Based on real-life outlaws of the same names, George Roy Hill’s 1969 film Butch Cassidy and the Sundance Kid pioneered the buddy-comedy genre and was a welcomed relief to the societal landscape of the Vietnam War era.
Starring Hollywood heavy-weight Paul Newman and introducing a lesser-known Robert Redford, Butch Cassidy went on to garner four Academy Awards. As fun as the film is to watch, it was even more fun to make. Here are some wildly fantastic facts about the film.
You won’t believe what Paul Newman did to the director on set!
Paul Newman Was Given Top Billing After Someone Else Dropped Out
In the beginning, the film was originally slated to be called “The Sundance Kid and Butch Cassidy.” Paul Newman and Steven McQueen were both A-list actors at the time and the latter agreed to play The Sundance Kid.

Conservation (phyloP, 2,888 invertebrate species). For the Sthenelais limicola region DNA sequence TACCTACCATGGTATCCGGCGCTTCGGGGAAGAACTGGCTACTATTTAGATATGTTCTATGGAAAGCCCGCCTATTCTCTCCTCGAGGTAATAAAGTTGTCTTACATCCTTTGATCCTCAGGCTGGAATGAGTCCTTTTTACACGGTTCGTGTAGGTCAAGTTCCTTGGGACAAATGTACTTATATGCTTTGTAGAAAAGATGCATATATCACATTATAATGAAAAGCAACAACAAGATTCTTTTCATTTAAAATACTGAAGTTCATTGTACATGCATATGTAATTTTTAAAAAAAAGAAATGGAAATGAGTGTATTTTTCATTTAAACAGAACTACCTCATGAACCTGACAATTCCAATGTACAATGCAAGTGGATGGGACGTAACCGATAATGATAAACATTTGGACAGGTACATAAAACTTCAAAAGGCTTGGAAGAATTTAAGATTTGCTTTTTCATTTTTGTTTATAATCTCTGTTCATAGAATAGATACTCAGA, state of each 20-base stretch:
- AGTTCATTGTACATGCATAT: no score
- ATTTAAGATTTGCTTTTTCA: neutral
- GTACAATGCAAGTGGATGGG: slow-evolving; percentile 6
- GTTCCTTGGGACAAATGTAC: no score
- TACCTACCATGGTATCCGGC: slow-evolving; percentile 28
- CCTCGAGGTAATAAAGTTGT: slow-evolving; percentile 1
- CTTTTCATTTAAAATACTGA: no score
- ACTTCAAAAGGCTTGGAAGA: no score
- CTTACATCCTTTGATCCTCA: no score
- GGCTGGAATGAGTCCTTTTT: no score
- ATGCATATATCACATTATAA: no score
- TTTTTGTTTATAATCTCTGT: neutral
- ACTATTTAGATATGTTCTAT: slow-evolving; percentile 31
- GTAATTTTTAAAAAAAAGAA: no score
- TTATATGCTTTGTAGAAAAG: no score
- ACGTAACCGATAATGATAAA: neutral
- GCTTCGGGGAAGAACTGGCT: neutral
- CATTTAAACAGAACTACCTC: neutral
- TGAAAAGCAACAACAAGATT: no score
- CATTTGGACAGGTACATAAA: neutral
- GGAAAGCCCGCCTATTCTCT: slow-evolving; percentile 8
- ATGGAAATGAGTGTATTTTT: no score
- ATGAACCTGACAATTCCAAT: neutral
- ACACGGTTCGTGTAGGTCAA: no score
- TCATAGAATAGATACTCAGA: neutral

But after studio executives wouldn’t give McQueen top billing across the board—opting instead to list his name first in half of the prints, and Newman’s name first in the other half— McQueen dropped out of the film. As a result, the names in the working title got reversed. “Butch Cassidy and The Sundance Kid” has a much better ring to it anyway.